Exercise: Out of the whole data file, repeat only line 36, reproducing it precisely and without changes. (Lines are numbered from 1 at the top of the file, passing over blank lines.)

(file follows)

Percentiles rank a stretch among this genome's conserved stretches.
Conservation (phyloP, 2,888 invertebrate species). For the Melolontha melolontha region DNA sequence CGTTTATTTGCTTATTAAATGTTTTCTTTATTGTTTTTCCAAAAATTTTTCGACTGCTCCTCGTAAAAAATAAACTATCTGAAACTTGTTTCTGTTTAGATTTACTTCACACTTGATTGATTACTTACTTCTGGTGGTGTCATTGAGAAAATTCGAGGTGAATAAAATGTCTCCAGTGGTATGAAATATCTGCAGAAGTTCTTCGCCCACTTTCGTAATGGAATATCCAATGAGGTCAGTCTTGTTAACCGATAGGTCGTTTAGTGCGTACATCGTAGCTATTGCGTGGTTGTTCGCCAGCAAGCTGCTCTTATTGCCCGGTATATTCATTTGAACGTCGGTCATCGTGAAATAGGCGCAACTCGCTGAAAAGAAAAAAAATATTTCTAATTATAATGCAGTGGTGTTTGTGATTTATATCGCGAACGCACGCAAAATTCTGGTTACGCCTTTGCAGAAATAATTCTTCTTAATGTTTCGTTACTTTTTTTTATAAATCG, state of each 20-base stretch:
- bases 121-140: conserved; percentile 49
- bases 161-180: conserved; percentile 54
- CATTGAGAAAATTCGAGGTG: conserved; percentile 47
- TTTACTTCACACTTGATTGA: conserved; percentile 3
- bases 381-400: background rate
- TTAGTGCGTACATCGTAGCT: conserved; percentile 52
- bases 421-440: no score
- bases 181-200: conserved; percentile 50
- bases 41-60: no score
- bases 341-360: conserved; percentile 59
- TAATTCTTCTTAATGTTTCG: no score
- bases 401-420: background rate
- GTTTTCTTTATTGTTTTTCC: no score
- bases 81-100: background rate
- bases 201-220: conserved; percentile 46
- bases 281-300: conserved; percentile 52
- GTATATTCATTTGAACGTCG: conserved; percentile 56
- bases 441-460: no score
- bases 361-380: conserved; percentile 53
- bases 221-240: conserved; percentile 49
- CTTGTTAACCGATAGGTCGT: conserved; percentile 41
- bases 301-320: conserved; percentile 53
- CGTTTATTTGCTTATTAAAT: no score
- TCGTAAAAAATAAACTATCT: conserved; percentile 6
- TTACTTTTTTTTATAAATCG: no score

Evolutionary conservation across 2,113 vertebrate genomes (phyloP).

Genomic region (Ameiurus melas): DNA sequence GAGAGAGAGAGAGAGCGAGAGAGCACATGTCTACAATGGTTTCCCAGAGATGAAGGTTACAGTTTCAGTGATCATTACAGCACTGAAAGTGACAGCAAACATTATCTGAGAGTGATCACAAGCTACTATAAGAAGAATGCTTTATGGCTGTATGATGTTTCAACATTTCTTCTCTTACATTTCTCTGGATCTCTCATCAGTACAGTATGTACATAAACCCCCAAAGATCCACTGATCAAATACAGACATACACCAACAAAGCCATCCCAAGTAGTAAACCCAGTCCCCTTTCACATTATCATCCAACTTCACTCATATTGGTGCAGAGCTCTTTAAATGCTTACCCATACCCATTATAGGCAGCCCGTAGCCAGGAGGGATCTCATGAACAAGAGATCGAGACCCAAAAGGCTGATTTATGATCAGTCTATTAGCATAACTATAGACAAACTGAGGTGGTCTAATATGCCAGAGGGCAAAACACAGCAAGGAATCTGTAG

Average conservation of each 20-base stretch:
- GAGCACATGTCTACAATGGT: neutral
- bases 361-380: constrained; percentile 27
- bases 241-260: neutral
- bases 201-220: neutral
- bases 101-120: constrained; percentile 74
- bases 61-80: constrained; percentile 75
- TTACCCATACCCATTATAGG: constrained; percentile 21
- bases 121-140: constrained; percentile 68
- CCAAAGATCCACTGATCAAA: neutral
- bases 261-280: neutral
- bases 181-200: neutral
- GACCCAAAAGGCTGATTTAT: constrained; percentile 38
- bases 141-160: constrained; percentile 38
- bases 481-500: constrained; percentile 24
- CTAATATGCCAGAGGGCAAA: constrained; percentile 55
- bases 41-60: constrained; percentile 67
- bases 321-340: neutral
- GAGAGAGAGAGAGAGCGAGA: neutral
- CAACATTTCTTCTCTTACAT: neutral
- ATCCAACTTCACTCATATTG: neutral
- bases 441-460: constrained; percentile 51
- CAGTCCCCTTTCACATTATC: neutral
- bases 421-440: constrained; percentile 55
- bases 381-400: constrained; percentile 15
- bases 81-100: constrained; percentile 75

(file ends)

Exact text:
- bases 61-80: constrained; percentile 75